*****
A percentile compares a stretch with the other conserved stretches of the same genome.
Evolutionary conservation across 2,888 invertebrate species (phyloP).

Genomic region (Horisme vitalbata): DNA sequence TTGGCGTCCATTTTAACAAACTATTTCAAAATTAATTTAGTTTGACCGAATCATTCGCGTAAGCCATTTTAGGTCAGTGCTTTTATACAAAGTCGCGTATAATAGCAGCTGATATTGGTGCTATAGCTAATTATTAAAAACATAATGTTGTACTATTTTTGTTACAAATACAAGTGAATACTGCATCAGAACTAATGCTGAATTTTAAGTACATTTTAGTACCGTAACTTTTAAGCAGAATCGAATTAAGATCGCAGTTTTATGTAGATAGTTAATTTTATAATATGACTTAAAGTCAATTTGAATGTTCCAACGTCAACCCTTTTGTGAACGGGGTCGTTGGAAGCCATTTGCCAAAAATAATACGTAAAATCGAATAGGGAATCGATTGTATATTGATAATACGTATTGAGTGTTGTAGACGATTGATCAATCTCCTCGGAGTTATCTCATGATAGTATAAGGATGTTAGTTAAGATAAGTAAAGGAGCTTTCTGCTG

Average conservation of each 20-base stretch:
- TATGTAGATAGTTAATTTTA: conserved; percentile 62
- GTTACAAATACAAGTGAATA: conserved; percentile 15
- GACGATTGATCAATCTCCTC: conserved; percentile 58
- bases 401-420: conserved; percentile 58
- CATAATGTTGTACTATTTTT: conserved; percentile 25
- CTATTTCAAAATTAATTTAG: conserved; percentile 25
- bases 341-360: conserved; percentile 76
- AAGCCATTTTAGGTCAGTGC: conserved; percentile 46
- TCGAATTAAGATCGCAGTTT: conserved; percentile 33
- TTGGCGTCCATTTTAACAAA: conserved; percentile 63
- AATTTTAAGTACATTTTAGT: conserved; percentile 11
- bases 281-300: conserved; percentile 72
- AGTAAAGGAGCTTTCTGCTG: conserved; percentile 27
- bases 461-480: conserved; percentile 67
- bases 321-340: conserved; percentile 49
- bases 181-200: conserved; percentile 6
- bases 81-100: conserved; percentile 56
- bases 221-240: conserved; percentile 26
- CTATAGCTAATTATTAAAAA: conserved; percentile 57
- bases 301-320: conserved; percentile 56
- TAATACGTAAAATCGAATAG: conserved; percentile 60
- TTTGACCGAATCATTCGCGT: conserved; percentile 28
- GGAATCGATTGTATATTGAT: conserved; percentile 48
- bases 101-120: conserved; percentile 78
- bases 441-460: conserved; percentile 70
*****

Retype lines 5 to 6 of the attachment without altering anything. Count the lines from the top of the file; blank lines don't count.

- TATGTAGATAGTTAATTTTA: conserved; percentile 62
- GTTACAAATACAAGTGAATA: conserved; percentile 15